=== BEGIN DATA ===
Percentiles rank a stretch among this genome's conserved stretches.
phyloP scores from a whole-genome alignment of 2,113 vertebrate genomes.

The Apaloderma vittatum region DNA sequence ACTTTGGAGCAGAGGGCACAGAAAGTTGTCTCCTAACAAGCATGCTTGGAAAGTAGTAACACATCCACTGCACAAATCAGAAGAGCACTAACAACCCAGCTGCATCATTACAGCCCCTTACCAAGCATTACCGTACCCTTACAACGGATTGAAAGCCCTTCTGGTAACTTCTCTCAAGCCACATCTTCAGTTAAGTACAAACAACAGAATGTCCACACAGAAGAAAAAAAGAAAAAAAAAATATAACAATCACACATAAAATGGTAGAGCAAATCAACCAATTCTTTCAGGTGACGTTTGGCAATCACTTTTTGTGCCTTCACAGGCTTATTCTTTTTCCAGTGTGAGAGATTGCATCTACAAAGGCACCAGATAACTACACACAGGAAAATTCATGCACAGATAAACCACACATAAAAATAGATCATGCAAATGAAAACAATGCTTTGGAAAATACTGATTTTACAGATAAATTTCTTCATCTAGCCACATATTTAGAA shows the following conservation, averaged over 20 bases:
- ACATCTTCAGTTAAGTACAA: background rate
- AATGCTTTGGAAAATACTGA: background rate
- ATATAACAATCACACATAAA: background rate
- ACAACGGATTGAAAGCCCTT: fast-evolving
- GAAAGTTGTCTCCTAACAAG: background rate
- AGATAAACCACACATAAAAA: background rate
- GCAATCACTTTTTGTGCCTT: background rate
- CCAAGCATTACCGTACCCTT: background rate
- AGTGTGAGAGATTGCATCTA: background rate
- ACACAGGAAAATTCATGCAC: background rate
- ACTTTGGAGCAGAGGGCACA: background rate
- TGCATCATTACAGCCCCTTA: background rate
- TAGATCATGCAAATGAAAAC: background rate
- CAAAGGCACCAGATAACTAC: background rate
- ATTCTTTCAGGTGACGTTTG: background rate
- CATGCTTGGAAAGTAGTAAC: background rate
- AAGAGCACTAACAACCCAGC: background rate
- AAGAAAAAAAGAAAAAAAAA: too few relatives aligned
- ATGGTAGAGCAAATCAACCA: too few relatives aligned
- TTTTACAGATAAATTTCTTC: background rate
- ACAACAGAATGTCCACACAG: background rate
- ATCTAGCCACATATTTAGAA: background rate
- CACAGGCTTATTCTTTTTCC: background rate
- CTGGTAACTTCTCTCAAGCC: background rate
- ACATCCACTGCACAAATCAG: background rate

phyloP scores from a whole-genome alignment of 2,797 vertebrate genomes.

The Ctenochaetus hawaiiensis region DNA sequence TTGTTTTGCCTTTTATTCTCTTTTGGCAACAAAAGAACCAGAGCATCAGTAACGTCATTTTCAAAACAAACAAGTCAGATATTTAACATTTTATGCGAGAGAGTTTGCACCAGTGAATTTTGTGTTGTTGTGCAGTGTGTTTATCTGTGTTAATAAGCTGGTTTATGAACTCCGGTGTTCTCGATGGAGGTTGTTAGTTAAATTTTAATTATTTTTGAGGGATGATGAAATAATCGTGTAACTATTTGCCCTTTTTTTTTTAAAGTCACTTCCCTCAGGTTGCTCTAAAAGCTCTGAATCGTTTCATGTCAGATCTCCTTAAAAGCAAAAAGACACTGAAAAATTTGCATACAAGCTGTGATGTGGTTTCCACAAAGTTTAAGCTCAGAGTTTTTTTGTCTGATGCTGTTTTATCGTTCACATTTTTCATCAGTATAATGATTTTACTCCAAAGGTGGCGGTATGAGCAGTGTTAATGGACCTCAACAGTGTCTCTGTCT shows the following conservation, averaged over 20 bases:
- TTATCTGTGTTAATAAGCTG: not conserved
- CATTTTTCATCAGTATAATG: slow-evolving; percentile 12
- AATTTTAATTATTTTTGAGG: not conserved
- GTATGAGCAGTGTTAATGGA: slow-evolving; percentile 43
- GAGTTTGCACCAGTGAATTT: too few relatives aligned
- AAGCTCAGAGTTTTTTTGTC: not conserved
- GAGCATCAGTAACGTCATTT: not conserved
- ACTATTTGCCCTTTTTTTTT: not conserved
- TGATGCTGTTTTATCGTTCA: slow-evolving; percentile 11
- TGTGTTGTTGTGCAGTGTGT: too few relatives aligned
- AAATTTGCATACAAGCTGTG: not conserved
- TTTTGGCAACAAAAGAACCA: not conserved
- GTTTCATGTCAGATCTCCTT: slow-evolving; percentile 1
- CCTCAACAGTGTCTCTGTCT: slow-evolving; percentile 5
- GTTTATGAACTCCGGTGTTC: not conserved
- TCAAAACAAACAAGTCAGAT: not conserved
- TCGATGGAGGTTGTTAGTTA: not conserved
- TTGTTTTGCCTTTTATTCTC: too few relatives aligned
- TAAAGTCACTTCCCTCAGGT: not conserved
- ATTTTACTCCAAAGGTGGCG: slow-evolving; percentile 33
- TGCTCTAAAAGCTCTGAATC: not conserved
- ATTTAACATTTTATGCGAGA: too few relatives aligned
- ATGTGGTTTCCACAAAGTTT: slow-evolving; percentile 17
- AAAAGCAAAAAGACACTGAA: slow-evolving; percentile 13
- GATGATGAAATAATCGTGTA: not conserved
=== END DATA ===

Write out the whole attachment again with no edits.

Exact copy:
Percentiles rank a stretch among this genome's conserved stretches.
phyloP scores from a whole-genome alignment of 2,113 vertebrate genomes.

The Apaloderma vittatum region DNA sequence ACTTTGGAGCAGAGGGCACAGAAAGTTGTCTCCTAACAAGCATGCTTGGAAAGTAGTAACACATCCACTGCACAAATCAGAAGAGCACTAACAACCCAGCTGCATCATTACAGCCCCTTACCAAGCATTACCGTACCCTTACAACGGATTGAAAGCCCTTCTGGTAACTTCTCTCAAGCCACATCTTCAGTTAAGTACAAACAACAGAATGTCCACACAGAAGAAAAAAAGAAAAAAAAAATATAACAATCACACATAAAATGGTAGAGCAAATCAACCAATTCTTTCAGGTGACGTTTGGCAATCACTTTTTGTGCCTTCACAGGCTTATTCTTTTTCCAGTGTGAGAGATTGCATCTACAAAGGCACCAGATAACTACACACAGGAAAATTCATGCACAGATAAACCACACATAAAAATAGATCATGCAAATGAAAACAATGCTTTGGAAAATACTGATTTTACAGATAAATTTCTTCATCTAGCCACATATTTAGAA shows the following conservation, averaged over 20 bases:
- ACATCTTCAGTTAAGTACAA: background rate
- AATGCTTTGGAAAATACTGA: background rate
- ATATAACAATCACACATAAA: background rate
- ACAACGGATTGAAAGCCCTT: fast-evolving
- GAAAGTTGTCTCCTAACAAG: background rate
- AGATAAACCACACATAAAAA: background rate
- GCAATCACTTTTTGTGCCTT: background rate
- CCAAGCATTACCGTACCCTT: background rate
- AGTGTGAGAGATTGCATCTA: background rate
- ACACAGGAAAATTCATGCAC: background rate
- ACTTTGGAGCAGAGGGCACA: background rate
- TGCATCATTACAGCCCCTTA: background rate
- TAGATCATGCAAATGAAAAC: background rate
- CAAAGGCACCAGATAACTAC: background rate
- ATTCTTTCAGGTGACGTTTG: background rate
- CATGCTTGGAAAGTAGTAAC: background rate
- AAGAGCACTAACAACCCAGC: background rate
- AAGAAAAAAAGAAAAAAAAA: too few relatives aligned
- ATGGTAGAGCAAATCAACCA: too few relatives aligned
- TTTTACAGATAAATTTCTTC: background rate
- ACAACAGAATGTCCACACAG: background rate
- ATCTAGCCACATATTTAGAA: background rate
- CACAGGCTTATTCTTTTTCC: background rate
- CTGGTAACTTCTCTCAAGCC: background rate
- ACATCCACTGCACAAATCAG: background rate

phyloP scores from a whole-genome alignment of 2,797 vertebrate genomes.

The Ctenochaetus hawaiiensis region DNA sequence TTGTTTTGCCTTTTATTCTCTTTTGGCAACAAAAGAACCAGAGCATCAGTAACGTCATTTTCAAAACAAACAAGTCAGATATTTAACATTTTATGCGAGAGAGTTTGCACCAGTGAATTTTGTGTTGTTGTGCAGTGTGTTTATCTGTGTTAATAAGCTGGTTTATGAACTCCGGTGTTCTCGATGGAGGTTGTTAGTTAAATTTTAATTATTTTTGAGGGATGATGAAATAATCGTGTAACTATTTGCCCTTTTTTTTTTAAAGTCACTTCCCTCAGGTTGCTCTAAAAGCTCTGAATCGTTTCATGTCAGATCTCCTTAAAAGCAAAAAGACACTGAAAAATTTGCATACAAGCTGTGATGTGGTTTCCACAAAGTTTAAGCTCAGAGTTTTTTTGTCTGATGCTGTTTTATCGTTCACATTTTTCATCAGTATAATGATTTTACTCCAAAGGTGGCGGTATGAGCAGTGTTAATGGACCTCAACAGTGTCTCTGTCT shows the following conservation, averaged over 20 bases:
- TTATCTGTGTTAATAAGCTG: not conserved
- CATTTTTCATCAGTATAATG: slow-evolving; percentile 12
- AATTTTAATTATTTTTGAGG: not conserved
- GTATGAGCAGTGTTAATGGA: slow-evolving; percentile 43
- GAGTTTGCACCAGTGAATTT: too few relatives aligned
- AAGCTCAGAGTTTTTTTGTC: not conserved
- GAGCATCAGTAACGTCATTT: not conserved
- ACTATTTGCCCTTTTTTTTT: not conserved
- TGATGCTGTTTTATCGTTCA: slow-evolving; percentile 11
- TGTGTTGTTGTGCAGTGTGT: too few relatives aligned
- AAATTTGCATACAAGCTGTG: not conserved
- TTTTGGCAACAAAAGAACCA: not conserved
- GTTTCATGTCAGATCTCCTT: slow-evolving; percentile 1
- CCTCAACAGTGTCTCTGTCT: slow-evolving; percentile 5
- GTTTATGAACTCCGGTGTTC: not conserved
- TCAAAACAAACAAGTCAGAT: not conserved
- TCGATGGAGGTTGTTAGTTA: not conserved
- TTGTTTTGCCTTTTATTCTC: too few relatives aligned
- TAAAGTCACTTCCCTCAGGT: not conserved
- ATTTTACTCCAAAGGTGGCG: slow-evolving; percentile 33
- TGCTCTAAAAGCTCTGAATC: not conserved
- ATTTAACATTTTATGCGAGA: too few relatives aligned
- ATGTGGTTTCCACAAAGTTT: slow-evolving; percentile 17
- AAAAGCAAAAAGACACTGAA: slow-evolving; percentile 13
- GATGATGAAATAATCGTGTA: not conserved